Yoga is about the breathing!
Research Study At A Glance
The Research Question Asked
What do yoga and other contemplative practices, such as tai chi chuan and meditation, have in common? Additionally, how might those commonalities explain the mechanisms by which we experience positive physical, mental, and emotional effects?
Type of Study
Theoretical review study. The authors comprehensively reviewed existing research and proposed a model of how the mechanisms of yoga work.
The research team accessed published research from the science database, Web of Science. They used research from the years 1997-2017 with the keywords mindfulness, meditation, yoga, or tai chi. They then reviewed relevant research. The researchers looked for specific techniques that practitioners used in contemplative practices and notes the benefits that practitioners experienced from doing the practice.
The authors propose a model which suggests that yoga and other contemplative practices work by using specifically regulated breathing techniques (low respiration rate, long exhalations). That breathing technique stimulates the vagal nerve, which positively affects the parasympathetic nervous system.
Attention to and control of our breathing may be one of the commonalities of contemplative practices that indirectly cause the positive effects that we experience.
We have increasing research-based evidence that yoga practice, as well as many other contemplative practices, have physical, mental, and emotional health benefits. However, only very recently have researchers begun to take a look at why these practices have the positive effects that they do. Slowly research is beginning to develop hypotheses and gather information about the mechanisms that make yoga work.
What mechanisms in the body are responsible for generating the positive states of well-being that contemplative practices, including yoga, can produce?
The research team on this study conducted their project by studying and compiling all the other research that has been done on this topic. This method of compiling all of the individual research studies and evaluating them to see what the studies had in common and where they differed, is called a research review. This method is an important part of the research process for developing big-picture theories about what we observe. If we only look at one small study we might not see a significant trend that becomes apparent when we examine lots of smaller studies together.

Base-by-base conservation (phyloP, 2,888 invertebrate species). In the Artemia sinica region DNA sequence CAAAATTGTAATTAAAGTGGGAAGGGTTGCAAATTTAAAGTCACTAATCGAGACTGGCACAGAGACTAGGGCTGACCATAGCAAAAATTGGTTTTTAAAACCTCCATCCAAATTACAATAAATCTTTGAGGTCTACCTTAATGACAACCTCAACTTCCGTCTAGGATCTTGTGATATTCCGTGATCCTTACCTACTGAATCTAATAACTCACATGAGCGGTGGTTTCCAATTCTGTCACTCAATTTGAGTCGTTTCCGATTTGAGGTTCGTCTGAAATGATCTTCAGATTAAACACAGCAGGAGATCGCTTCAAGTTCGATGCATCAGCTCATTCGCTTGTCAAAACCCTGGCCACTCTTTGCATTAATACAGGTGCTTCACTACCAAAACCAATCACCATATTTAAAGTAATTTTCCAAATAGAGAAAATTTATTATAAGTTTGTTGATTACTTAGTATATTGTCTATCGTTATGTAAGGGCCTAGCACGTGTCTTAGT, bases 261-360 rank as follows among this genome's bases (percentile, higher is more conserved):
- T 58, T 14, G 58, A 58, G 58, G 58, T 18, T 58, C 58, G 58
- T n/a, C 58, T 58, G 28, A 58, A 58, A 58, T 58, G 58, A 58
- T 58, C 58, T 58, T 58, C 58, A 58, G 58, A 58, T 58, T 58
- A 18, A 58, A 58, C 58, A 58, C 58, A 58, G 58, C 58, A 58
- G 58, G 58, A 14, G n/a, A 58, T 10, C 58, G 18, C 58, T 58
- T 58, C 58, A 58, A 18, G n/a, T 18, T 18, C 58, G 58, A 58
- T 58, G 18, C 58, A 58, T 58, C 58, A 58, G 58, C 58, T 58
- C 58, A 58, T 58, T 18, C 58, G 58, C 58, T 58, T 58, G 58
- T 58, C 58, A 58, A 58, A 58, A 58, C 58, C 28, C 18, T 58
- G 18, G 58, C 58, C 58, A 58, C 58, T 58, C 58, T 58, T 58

Interestingly, the research team conducting this review of contemplative activities, observed that one thing almost all contemplative practices have in common is attention to breathing. So, they developed a model based on the compilation of other studies, which observed that regulation of breathing in a particular way stimulates the vagal nerve. The stimulation of the vagal nerve is part of what helps our body maintain a healthy balance in activity between the sympathetic and parasympathetic aspects of our nervous system.
The authors summarize research that suggests that by slowing and intentionally controlling our breathing we stimulate the vagal nerve. And that, produces a whole cascade of positive physical, mental, and emotional effects. Unsurprisingly, those are the effects that we associate with yoga. Positive effects of vagal nerve stimulation included: increased heart rate variability; improved immune system function; reduced heart rate; and reduced blood pressure. Additionally, research also indicates that these positive effects are not just short-term. It seems that they are maintained to some degree over time.
Why is this relevant to yoga practitioners?
The model developed by this team and the research they summarized point to a scientific basis for describing yoga as first and foremost a breathing practice. Of course, there may also be some health and wellness benefits to the postures themselves. But, breathing in the postures in a slow, even way, or with slightly longer exhales, is one mechanism behind why we experience the particular benefits that we do.